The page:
Authors: Valorie Crooks*,
Topics: Medical and Health Geography
Keywords: Canada; international retirement migration; health; pandemic
Session Type: Virtual Paper
Start / End Time: 11:10 AM / 12:25 PM
Room: Virtual 8
Presentation File: No File Uploaded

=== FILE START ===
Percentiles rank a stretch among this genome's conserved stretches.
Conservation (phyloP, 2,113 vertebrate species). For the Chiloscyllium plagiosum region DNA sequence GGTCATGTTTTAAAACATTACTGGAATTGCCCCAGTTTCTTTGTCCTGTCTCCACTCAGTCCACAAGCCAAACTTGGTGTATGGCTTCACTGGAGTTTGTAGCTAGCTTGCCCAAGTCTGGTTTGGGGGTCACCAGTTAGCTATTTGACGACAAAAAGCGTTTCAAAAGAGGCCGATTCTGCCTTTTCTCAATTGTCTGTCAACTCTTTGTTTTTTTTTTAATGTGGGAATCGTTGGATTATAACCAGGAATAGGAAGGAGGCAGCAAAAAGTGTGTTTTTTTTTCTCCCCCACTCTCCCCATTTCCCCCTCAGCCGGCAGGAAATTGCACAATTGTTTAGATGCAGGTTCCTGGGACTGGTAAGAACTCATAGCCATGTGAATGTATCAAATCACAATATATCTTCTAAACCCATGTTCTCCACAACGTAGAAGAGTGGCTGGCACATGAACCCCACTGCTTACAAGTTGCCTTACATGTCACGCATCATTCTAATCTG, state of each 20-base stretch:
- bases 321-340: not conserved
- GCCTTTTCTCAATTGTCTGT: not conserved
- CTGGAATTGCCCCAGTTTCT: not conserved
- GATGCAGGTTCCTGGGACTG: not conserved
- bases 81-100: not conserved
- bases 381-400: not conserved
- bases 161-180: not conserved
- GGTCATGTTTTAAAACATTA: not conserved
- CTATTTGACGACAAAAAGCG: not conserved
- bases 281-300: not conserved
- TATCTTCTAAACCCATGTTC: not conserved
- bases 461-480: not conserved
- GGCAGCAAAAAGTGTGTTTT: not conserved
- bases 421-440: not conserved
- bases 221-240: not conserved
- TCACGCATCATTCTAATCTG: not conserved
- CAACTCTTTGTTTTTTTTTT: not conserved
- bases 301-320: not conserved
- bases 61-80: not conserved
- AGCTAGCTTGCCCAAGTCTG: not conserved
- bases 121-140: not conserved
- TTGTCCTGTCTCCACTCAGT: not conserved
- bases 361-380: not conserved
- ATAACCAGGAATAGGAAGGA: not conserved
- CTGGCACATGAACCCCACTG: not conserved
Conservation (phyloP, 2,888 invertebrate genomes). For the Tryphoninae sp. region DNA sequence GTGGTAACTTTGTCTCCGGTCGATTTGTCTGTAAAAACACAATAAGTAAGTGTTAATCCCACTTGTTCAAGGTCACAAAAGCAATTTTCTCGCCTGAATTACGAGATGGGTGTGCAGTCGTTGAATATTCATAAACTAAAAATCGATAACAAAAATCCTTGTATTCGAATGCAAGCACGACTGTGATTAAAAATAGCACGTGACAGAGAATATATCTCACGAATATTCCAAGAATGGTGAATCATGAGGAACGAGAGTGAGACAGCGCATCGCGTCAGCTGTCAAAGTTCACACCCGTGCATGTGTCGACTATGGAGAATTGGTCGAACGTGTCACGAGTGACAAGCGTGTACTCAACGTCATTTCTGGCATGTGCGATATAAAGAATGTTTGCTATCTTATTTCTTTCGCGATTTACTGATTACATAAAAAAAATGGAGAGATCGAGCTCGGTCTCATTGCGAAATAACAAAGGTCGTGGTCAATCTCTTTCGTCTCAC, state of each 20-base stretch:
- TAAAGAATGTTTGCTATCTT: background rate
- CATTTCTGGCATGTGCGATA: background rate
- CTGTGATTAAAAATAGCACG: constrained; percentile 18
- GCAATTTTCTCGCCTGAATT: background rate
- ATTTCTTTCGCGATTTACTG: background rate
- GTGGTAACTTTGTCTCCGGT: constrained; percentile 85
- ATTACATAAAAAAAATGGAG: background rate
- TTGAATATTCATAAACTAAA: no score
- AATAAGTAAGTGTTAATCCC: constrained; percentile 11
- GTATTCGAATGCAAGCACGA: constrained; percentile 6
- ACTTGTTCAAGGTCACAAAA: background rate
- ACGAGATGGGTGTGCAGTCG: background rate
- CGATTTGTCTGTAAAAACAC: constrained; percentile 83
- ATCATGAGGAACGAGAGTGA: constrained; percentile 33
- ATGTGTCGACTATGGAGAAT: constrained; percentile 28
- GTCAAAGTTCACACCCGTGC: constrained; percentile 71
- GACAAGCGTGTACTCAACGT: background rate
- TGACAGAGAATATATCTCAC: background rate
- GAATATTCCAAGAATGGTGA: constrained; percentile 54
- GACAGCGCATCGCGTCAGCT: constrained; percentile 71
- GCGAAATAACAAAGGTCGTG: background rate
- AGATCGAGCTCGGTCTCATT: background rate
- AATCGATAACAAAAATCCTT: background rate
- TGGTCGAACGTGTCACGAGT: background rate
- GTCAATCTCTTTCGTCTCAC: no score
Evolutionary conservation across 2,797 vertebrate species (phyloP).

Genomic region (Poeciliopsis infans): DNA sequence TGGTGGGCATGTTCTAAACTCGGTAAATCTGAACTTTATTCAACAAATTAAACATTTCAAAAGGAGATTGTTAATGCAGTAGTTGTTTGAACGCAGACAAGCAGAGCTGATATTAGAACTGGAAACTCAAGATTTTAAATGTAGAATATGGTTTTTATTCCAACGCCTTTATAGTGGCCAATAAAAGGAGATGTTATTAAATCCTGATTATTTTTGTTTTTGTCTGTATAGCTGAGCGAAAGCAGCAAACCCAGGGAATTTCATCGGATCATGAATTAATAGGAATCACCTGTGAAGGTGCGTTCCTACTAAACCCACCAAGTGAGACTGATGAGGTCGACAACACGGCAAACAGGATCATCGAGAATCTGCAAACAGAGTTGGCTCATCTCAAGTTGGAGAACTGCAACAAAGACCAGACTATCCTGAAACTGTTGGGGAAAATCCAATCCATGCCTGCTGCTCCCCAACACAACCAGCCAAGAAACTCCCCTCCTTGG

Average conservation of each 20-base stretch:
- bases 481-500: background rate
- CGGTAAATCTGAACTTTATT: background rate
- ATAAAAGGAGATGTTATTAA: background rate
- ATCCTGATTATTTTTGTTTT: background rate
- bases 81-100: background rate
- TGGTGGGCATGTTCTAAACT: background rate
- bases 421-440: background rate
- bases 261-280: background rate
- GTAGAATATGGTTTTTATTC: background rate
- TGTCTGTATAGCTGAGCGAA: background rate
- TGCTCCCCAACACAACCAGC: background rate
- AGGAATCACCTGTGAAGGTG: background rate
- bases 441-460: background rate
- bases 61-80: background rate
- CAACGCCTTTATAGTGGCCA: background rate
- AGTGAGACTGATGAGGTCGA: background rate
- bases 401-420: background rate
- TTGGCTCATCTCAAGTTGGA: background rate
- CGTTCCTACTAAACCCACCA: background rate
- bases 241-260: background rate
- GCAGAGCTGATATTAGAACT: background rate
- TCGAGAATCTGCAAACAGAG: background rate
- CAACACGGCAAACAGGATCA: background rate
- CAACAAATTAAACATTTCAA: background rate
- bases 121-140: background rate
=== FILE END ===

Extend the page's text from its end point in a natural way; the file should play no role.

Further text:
Typically, many thousands of older Canadians travel abroad every year to spend the winter months in warmer climates. Southern US states are the most popular destinations. Popularly known as snowbirds, there are a number of reasons why these Canadians participate in this transnational mobility. For some, international retirement migration offers a chance to be more active and social than what would otherwise be possible at home. For other snowbirds, spending winters abroad is a way to promote health and wellbeing more generally. The COVID-19 pandemic has introduced new risks to this transnational practice that can threaten health, and there are also new opportunities emerging. These risks, in particular, have emerged in sharp contrast to the motivations that drive Canadians to become snowbirds in the first place, and particularly those that relate to health and wellbeing. In this presentation I explore how the COVID-19 pandemic context has changed public understandings of the risks and opportunities associated with older Canadians’ participation in international retirement migration. To do this I draw on reporting from the Canadian mainstream news media to identify the various frames used when discussing snowbirds, their activities, and their travels from the start of the pandemic onward.